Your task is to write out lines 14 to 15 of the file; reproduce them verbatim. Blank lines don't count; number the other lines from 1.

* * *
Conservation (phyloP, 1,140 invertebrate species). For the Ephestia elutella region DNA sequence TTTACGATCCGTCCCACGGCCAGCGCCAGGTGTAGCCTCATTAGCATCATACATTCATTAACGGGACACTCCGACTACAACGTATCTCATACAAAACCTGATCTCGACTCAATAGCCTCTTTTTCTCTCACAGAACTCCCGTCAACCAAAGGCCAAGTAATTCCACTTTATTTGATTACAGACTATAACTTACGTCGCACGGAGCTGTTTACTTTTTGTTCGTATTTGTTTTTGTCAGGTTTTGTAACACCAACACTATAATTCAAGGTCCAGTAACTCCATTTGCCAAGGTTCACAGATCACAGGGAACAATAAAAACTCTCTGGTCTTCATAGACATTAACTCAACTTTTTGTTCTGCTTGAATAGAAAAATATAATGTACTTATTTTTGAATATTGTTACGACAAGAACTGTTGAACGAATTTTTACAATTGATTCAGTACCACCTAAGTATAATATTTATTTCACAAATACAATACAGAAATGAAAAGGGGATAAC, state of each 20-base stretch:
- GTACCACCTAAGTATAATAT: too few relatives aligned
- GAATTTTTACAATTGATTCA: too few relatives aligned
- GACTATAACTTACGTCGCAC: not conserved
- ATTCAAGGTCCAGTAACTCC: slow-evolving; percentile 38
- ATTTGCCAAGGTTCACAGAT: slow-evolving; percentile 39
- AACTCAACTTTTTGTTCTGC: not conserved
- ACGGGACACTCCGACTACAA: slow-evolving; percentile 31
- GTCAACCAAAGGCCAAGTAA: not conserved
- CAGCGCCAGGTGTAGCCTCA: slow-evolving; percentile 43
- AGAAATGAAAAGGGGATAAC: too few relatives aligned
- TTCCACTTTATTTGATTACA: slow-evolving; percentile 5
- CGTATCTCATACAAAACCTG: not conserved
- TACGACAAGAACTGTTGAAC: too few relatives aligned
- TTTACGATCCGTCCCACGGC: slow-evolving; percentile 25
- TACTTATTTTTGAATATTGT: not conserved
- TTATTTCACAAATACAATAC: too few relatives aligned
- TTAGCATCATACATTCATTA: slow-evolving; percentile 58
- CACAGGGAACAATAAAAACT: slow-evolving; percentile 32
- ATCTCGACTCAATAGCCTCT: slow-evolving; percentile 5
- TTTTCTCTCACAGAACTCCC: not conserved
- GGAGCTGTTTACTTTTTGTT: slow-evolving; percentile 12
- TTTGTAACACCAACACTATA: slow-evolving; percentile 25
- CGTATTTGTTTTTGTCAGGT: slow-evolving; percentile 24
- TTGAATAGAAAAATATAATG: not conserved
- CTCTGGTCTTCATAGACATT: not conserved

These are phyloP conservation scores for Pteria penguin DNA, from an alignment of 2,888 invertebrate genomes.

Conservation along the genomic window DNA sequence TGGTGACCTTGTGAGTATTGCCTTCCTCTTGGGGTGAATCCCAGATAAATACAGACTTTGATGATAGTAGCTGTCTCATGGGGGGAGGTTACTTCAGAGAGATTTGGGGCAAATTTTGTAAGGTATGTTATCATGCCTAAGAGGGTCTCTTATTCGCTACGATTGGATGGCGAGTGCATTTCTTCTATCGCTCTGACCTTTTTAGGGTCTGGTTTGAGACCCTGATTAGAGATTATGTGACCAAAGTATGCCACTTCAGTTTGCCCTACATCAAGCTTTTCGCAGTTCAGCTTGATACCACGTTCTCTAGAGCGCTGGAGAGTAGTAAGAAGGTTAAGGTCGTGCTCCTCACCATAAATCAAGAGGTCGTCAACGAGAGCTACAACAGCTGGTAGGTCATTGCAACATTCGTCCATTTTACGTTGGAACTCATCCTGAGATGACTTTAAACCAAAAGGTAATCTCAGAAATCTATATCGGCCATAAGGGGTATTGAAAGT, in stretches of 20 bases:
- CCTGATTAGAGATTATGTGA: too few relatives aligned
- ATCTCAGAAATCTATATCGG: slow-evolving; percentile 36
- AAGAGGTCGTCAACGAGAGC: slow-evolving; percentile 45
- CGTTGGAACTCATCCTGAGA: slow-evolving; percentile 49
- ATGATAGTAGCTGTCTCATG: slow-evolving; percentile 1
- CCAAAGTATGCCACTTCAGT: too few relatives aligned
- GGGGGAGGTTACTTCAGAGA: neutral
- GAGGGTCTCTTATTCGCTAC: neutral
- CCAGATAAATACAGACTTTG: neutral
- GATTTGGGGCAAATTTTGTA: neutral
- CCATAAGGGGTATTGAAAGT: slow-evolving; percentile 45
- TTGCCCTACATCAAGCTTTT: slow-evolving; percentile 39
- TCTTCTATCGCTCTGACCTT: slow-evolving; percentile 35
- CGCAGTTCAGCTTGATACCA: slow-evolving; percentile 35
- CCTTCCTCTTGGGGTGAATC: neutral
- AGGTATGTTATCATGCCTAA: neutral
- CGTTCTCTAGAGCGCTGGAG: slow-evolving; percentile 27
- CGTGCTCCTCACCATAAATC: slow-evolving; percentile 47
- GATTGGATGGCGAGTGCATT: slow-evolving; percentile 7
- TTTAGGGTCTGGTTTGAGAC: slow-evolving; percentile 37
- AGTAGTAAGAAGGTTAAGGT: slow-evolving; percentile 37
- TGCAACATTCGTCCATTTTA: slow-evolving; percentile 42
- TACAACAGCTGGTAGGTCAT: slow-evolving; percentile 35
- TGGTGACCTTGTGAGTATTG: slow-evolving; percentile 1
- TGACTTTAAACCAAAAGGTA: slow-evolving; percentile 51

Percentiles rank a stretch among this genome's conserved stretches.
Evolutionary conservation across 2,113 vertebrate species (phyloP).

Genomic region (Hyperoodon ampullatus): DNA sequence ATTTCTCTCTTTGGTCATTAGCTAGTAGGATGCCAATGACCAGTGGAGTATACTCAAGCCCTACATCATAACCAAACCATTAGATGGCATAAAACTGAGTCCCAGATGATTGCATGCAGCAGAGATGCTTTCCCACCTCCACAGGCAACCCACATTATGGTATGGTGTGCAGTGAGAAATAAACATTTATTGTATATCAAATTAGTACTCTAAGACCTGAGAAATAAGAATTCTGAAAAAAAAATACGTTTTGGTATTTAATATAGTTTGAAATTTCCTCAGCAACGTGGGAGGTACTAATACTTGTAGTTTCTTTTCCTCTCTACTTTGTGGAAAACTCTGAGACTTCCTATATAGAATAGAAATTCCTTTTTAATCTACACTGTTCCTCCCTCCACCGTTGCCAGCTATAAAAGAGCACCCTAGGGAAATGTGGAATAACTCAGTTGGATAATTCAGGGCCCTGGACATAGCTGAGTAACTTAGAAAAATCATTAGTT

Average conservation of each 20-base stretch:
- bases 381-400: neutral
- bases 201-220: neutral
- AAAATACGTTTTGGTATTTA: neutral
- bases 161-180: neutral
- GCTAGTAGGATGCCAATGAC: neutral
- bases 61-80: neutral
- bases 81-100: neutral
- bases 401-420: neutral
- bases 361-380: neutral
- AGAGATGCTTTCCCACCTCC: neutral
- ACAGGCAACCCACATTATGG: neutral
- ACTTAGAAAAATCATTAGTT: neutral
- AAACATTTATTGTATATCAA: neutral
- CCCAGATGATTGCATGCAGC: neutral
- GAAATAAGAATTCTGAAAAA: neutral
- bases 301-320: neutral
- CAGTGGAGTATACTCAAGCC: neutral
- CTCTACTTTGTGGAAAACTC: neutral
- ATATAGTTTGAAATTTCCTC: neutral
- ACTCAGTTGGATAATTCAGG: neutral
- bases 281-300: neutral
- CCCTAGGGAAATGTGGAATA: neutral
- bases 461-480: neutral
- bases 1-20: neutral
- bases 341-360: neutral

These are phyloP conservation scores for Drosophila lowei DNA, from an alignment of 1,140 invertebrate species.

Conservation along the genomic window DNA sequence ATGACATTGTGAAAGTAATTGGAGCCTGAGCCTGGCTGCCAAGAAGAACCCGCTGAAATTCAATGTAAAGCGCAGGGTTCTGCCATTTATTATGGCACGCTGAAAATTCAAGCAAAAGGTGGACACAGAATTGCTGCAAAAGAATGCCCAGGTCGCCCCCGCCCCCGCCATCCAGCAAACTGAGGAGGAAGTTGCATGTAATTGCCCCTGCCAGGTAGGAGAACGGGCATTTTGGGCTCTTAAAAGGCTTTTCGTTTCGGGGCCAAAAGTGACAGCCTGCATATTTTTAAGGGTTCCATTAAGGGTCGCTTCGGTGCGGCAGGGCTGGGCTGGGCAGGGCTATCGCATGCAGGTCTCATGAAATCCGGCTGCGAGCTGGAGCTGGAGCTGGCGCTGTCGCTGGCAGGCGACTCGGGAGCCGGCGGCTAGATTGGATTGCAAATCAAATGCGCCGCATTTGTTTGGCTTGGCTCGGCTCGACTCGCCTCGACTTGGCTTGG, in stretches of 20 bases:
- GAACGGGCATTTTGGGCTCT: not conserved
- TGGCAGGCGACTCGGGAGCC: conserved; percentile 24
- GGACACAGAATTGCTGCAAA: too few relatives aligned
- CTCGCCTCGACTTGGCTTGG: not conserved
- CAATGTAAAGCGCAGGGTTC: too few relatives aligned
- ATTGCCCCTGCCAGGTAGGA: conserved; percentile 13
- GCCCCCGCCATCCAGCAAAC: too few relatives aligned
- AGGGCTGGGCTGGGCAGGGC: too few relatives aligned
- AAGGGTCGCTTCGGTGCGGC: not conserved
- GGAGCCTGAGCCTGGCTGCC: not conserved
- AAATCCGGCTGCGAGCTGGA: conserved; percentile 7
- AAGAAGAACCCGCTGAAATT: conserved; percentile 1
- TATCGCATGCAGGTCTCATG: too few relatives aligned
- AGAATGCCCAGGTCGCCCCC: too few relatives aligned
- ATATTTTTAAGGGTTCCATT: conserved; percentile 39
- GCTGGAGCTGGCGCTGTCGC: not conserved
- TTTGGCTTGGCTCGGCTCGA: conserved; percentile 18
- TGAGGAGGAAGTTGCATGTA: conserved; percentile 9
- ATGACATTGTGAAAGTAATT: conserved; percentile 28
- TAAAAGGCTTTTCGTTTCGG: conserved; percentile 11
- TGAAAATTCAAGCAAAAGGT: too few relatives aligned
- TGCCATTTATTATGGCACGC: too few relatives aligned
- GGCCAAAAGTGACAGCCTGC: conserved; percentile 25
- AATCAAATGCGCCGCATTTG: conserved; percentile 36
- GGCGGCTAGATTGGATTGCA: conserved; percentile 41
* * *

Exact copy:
- TACGACAAGAACTGTTGAAC: too few relatives aligned
- TTTACGATCCGTCCCACGGC: slow-evolving; percentile 25